Well, not so fast, my friend, as Lee Corso likes to say. A new survey results report from EmployeeScreenIQ, Employment Screening Practices & Trends: The Era of Heightened Care and Diligence, brings up some important issues and is interesting on several fronts.
First, from a regulatory perspective, it would seem that employers aren’t paying a lot of attention to the relatively new EEOC guidance on criminal background checks that was released in April 2012. According to the survey, of the almost 70% of respondents who said that their organizations have reviewed the EEOC guidance, only a little more than half of them have not made changes to their screening policies as a result. More interesting, though, is the 32% of respondents who either weren’t familiar with or haven’t reviewed the guidance. Huh.
Second, more than half the respondents report that only 15% or less of job candidates distort their resumes to the extent that they aren’t hired. This is surprising given the perception that distorting resume claims is the best way to be disqualified from employment opportunities. Surprisingly, these survey results may reflect that employers see resume distortion as a minor factor in the screening process. Huh.
Third, and most interesting to me, is the impact of the legal uncertainty for using social media as a source of background screening information. This uncertainty appears to have scared the you-know-what out of employers. Huh.
Actually, I’m not sure I believe the data here. Or rather, the survey questions may not have been posed to the right people.
Really? Only 36% of employers always or sometimes check social networking sites for background information? Huh. Here’s what I think is happening. Those corporate folks responsible for filling out surveys like this – in the recruiting function – know the legal quicksand that is forming around the use of social media for employment screening and are clear that their formal guidelines restrict the use of Facebook, LinkedIn, Google+, blogs, etc. in this way. This doesn’t mean that hiring managers aren’t doing it anyway. In fact, I think it’s a fair bet that although many employers are specific in excluding social networking sites for candidate background screening, as reported in this report, hiring managers do it anyway. All. The. Time.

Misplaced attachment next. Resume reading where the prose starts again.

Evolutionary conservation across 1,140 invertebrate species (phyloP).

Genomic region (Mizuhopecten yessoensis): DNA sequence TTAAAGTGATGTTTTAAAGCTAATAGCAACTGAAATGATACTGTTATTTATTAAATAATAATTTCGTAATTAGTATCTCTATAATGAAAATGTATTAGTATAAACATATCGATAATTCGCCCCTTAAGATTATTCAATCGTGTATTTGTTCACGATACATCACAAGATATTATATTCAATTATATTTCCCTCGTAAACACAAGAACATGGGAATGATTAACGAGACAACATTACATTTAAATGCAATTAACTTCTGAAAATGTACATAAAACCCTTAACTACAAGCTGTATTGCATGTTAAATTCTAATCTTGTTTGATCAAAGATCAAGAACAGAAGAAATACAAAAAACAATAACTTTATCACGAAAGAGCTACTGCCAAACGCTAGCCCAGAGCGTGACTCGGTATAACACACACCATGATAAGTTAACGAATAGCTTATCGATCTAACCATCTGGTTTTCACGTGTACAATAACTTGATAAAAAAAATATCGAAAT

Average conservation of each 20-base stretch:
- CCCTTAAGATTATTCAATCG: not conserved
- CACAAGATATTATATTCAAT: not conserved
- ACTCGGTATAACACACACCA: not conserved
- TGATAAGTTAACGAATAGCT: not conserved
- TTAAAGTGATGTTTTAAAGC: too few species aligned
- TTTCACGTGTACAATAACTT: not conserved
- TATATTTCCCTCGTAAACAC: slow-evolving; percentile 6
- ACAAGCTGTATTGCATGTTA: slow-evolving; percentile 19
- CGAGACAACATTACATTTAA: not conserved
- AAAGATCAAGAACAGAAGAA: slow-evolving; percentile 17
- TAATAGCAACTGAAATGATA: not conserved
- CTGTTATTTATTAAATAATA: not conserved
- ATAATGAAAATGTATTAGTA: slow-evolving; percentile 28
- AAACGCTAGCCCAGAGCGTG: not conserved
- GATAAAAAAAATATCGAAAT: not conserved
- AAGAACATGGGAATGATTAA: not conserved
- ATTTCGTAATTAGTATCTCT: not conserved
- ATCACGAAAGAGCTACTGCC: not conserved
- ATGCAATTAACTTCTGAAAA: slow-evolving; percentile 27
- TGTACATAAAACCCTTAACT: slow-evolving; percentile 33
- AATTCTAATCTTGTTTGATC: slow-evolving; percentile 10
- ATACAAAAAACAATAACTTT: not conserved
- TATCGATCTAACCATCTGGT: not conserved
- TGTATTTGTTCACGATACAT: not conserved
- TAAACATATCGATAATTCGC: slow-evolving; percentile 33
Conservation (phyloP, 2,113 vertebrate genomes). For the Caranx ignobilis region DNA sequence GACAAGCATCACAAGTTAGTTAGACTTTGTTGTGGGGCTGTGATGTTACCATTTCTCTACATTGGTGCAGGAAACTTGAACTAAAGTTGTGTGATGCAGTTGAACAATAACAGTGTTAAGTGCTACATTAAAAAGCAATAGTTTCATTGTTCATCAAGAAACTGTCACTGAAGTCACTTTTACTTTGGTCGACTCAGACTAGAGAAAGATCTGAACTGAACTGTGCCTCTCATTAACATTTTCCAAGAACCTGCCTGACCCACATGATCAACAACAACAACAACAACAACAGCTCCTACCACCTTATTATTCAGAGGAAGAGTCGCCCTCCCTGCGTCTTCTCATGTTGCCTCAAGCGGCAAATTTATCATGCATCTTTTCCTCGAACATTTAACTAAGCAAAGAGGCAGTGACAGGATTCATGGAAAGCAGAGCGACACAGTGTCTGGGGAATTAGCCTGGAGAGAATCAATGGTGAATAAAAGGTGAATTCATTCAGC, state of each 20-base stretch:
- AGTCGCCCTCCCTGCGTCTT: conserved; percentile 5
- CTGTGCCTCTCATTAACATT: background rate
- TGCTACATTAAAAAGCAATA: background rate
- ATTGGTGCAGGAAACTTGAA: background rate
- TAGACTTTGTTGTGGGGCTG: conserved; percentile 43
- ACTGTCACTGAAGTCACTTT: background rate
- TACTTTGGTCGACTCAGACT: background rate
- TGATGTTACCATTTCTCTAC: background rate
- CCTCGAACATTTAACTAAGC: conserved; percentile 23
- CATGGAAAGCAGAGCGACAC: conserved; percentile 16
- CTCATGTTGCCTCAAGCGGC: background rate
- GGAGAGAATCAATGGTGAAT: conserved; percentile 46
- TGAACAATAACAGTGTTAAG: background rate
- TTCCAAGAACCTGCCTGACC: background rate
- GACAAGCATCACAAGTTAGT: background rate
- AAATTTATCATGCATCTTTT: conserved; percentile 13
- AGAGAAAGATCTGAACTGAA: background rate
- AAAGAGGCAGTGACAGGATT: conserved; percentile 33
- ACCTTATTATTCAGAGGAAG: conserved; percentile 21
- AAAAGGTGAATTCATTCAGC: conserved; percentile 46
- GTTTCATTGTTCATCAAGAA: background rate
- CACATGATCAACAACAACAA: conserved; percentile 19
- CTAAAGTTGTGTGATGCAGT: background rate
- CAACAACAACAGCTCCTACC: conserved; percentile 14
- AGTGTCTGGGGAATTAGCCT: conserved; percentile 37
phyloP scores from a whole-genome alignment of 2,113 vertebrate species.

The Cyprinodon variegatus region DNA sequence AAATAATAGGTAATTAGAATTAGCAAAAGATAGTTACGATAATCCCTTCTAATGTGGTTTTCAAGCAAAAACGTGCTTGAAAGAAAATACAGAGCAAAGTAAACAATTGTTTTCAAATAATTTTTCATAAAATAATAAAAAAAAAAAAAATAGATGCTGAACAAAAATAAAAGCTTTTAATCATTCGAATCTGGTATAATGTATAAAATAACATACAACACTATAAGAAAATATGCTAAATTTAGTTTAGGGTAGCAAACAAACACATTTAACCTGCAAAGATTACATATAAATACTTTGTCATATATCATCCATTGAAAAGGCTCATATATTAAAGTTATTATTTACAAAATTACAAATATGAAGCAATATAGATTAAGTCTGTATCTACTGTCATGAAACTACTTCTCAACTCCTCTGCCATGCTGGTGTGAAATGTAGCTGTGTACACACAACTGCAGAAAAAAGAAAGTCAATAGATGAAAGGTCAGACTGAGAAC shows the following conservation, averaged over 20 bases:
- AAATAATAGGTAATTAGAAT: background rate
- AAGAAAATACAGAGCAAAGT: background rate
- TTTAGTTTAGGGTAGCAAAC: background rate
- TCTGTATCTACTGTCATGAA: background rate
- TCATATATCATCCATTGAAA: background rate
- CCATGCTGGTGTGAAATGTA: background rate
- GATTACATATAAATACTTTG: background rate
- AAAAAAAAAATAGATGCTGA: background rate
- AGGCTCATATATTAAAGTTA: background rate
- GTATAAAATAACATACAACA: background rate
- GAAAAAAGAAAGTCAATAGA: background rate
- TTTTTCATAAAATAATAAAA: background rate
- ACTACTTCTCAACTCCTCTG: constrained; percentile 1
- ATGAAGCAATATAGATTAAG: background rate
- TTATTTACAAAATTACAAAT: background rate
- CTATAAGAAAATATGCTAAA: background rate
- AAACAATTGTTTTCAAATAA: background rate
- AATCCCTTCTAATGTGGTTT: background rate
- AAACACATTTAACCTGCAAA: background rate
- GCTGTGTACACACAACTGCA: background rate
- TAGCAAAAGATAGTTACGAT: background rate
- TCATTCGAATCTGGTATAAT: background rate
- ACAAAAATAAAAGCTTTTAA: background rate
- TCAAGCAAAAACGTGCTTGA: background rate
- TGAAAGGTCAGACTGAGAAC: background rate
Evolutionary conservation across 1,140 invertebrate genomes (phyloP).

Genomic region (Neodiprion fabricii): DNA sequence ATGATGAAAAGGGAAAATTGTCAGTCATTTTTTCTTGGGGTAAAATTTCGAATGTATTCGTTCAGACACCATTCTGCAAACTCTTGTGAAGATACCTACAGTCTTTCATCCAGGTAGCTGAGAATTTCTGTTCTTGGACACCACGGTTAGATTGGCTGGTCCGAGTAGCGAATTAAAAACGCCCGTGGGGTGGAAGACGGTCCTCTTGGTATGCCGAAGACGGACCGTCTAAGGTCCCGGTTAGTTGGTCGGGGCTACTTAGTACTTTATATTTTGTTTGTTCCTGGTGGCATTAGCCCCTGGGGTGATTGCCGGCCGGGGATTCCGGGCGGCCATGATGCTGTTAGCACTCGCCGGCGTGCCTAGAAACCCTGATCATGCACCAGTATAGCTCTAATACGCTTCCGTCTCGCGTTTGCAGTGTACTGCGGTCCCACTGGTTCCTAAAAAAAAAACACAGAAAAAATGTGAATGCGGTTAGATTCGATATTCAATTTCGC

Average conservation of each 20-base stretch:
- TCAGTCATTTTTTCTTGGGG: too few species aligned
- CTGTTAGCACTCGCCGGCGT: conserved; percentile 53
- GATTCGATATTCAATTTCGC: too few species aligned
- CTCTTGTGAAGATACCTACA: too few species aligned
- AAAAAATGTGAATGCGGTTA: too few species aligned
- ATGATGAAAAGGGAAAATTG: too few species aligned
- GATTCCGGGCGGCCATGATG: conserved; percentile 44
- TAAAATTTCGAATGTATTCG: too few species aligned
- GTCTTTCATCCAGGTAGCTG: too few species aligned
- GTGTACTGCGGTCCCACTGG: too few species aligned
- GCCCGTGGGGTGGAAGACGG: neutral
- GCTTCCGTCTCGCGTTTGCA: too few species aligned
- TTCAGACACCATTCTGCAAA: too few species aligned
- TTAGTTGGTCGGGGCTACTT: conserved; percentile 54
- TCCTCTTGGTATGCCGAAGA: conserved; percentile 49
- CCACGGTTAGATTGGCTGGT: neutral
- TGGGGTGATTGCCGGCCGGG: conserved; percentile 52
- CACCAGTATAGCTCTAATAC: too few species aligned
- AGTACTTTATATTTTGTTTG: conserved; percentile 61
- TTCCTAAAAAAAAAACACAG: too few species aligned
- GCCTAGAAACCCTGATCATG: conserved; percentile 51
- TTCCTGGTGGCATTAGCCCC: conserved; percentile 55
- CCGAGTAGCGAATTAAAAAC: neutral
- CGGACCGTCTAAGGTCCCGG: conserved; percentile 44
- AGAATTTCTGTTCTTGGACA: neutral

That’s why the next survey question’s answers seem highly suspect to me.
Don’t have time? Right. Not relevant? Please.
I guarantee that hiring managers make the time because they think checking out “social” behavior is extremely relevant.
This report brings up some great questions for recruiters and hiring managers and shows the need, I think, for greater communication between these two groups. Staying on top of EEOC guidance is, of course, a critical part of HR’s regulatory and risk mitigation obligations. Evaluating the impact of resume distortion is part of the recruiters’ responsibility. And staying current on the evolving legal decisions in the employment/social media space is a critical new high impact area of contribution for the HR and recruiting functions.
One might not think that the arcane world of background screening would present such an interesting opportunity for HR pros. Think again.